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Judicial ‘Vanvaas’

In any litigation, there are five principal characters. First is the complainant/plaintiff or the petitioner. Second is the accused/defendant or the respondent. The third and fourth are their respective counsels and the fifth is the Judge. It is submitted that it is highly likely that at any point in time, three of these are always ready for an adjournment for one reason or the other, and therefore it is up to the judge to rein them in.

Amit Paul | New Delhi |

At a recent election rally in Uttar Pradesh the Union Home Minister posed a very vital question: Why did Ram lalla have to stay in a tent for so many years?

The fact remains that Ram lalla had to stay in a tent because even he could not navigate our judicial system without experiencing its notorious delays. Though he traversed the length and breadth of the subcontinent and returned victorious after completing his exile in 14 years, it took 69 long years to emerge from the quagmire of our justice delivery system.

Much has already been written about the problems of pendency of cases in our courts. But if a beginning must be made to effectively address these issues, it must be done at the right stage. The pre-trial and trial stages pose their own challenges because at these stages pleadings are to be completed, evidence is to be recorded and there are several other technicalities which result in unavoidable delays.

Not that these do not need to be addressed or cannot be addressed, it is just that there is a better place to initiate reforms swiftly and effectively resulting in a visible impact in a shorter time. At the Appellate stage, a case has to be argued by and large from the record and the scope for extraneous intervention too is limited. It is submitted that to begin with, the right forum for intervention to expedite the wheels of justice is the Apex Court. Much can be learnt from Ram lalla’s arduous journey within its hallowed portals.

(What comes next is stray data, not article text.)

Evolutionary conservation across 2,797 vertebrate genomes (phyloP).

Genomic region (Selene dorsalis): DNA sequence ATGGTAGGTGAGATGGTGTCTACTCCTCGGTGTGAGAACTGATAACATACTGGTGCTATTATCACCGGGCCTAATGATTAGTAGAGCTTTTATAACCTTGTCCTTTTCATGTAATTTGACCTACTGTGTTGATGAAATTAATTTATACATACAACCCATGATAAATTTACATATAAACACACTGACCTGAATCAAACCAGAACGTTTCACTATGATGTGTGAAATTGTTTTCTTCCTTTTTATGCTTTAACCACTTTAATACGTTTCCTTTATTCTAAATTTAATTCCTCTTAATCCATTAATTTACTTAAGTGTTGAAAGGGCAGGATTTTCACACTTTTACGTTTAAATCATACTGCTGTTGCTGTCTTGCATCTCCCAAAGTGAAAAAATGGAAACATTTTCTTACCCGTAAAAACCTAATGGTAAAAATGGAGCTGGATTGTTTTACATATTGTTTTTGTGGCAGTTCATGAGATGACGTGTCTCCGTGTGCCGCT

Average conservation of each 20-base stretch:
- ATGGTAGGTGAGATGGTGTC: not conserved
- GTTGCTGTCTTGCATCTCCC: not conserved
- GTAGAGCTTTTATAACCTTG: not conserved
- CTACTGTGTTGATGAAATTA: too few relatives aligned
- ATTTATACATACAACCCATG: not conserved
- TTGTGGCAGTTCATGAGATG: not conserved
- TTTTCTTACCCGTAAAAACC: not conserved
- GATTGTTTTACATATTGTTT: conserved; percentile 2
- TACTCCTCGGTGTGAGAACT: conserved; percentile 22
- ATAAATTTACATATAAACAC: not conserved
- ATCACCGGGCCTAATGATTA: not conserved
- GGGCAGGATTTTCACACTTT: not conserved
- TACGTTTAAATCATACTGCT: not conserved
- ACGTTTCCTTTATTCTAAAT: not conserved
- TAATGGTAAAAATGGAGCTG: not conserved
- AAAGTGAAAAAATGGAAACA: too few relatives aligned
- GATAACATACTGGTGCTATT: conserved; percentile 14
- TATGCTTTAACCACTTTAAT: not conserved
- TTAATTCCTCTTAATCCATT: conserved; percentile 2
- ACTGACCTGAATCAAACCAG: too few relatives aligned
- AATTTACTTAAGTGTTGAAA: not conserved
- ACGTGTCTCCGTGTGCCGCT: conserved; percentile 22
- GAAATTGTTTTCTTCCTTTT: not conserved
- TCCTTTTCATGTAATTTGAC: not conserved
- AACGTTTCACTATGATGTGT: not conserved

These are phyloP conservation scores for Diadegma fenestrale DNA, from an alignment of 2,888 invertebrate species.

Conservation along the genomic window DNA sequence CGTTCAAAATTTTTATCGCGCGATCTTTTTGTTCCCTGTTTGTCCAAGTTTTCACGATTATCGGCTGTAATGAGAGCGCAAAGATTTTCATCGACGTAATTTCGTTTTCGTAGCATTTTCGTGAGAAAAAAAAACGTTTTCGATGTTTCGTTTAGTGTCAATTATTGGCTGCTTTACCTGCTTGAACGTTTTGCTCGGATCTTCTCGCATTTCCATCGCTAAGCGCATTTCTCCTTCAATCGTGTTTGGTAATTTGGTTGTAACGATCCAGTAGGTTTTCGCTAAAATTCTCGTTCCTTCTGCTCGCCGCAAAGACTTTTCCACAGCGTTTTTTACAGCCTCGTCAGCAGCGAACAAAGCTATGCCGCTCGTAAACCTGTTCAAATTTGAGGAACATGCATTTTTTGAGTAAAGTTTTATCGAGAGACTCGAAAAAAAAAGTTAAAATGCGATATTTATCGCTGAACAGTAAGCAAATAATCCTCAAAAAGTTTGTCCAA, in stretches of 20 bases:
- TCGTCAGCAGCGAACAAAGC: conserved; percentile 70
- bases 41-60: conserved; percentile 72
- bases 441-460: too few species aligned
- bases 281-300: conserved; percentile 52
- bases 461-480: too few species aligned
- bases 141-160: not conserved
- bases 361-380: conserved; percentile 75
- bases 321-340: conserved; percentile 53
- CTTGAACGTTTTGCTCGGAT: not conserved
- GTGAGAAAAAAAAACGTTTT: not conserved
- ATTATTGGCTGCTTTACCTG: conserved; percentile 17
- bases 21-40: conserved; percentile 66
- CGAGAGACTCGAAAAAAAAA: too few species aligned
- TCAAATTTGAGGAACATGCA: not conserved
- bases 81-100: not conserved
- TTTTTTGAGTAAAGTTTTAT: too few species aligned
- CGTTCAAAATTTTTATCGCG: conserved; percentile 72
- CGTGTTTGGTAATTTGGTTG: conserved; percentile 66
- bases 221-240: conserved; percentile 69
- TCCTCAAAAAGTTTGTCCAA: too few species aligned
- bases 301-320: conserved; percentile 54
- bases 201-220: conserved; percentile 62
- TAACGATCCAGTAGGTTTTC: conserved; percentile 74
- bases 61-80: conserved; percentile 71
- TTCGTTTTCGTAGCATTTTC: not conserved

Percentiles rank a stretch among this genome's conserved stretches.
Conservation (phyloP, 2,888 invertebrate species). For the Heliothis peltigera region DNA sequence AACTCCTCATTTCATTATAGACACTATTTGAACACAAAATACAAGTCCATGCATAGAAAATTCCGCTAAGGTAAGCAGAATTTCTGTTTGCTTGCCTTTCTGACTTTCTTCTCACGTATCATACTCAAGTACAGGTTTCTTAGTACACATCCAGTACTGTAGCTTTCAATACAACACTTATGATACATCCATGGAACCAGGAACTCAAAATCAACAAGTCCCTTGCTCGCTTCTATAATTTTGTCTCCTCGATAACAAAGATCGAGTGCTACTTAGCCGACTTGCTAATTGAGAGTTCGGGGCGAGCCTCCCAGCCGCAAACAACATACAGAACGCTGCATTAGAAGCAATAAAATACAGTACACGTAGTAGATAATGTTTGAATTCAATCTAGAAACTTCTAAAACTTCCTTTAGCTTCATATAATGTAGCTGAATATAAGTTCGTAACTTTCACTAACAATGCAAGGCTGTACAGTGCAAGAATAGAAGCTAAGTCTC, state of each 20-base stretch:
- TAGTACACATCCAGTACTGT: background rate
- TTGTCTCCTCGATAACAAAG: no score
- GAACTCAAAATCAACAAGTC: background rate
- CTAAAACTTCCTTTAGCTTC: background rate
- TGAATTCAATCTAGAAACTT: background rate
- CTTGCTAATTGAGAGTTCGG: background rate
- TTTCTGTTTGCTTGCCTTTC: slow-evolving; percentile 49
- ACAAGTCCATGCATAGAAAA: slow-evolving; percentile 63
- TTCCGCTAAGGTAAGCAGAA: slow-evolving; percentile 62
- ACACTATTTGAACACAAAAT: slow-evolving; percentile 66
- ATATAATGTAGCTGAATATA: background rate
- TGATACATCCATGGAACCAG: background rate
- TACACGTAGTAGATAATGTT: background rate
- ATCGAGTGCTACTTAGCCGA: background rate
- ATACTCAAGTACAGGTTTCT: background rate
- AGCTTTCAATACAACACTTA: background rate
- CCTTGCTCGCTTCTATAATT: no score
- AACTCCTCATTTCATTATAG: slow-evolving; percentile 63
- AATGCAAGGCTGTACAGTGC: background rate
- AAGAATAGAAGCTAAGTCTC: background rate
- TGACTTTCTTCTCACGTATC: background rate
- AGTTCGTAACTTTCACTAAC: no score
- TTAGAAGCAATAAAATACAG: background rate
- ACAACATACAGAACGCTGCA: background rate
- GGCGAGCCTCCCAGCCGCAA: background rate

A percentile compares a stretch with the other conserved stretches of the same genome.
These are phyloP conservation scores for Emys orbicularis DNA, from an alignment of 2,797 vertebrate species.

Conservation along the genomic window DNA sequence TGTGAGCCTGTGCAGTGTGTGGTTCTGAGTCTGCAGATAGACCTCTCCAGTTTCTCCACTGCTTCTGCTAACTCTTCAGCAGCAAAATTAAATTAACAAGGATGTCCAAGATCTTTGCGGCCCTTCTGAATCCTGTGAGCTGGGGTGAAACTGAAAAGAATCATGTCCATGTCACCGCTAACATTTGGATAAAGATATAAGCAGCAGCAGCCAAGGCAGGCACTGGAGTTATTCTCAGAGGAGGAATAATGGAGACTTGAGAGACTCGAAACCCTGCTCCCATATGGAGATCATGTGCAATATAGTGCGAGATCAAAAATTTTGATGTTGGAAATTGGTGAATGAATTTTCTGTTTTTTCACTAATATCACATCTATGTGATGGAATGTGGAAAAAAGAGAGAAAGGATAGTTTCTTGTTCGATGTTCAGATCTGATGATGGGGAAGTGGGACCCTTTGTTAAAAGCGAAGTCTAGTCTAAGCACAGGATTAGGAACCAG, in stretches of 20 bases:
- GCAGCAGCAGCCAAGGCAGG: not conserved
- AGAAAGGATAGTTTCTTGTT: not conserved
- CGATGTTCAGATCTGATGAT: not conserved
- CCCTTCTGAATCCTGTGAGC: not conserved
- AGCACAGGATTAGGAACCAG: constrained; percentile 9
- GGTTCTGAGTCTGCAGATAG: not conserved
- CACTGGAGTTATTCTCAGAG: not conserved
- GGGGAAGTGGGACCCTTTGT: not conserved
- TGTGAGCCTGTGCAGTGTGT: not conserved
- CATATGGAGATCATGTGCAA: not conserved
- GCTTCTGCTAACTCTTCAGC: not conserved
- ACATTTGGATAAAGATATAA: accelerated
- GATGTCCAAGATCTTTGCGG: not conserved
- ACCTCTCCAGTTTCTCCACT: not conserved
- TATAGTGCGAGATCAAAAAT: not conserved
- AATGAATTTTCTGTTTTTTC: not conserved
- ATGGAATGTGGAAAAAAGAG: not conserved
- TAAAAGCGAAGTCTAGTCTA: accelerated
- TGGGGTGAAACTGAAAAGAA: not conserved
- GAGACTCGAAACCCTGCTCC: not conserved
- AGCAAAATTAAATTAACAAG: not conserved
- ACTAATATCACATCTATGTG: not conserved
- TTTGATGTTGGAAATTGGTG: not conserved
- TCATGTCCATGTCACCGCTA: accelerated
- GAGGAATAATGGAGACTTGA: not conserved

Though the original suits in the Ayodhya matter date back to the 1950s, it was only on 30 September 2010 that the Lucknow Bench of the Allahabad High Court gave its final judgment. This was subsequently stayed by a two-judge bench of the Apex Court on 9 May 2011. Thereafter, on 7 August 2017, a three-judge bench was constituted to hear the appeals. On 27 September 2018, the three-judge bench declined to refer the matter to a five-judge Constitution bench to reconsider an observation in a 1994 verdict. On 29 October, the bench directed that the appeals be listed in January 2019 before the appropriate bench to fix a date for the hearings. On 8 January the Court notified that a five-judge bench would hear the appeals from 10 January. However, on 10 January one of the judges recused himself.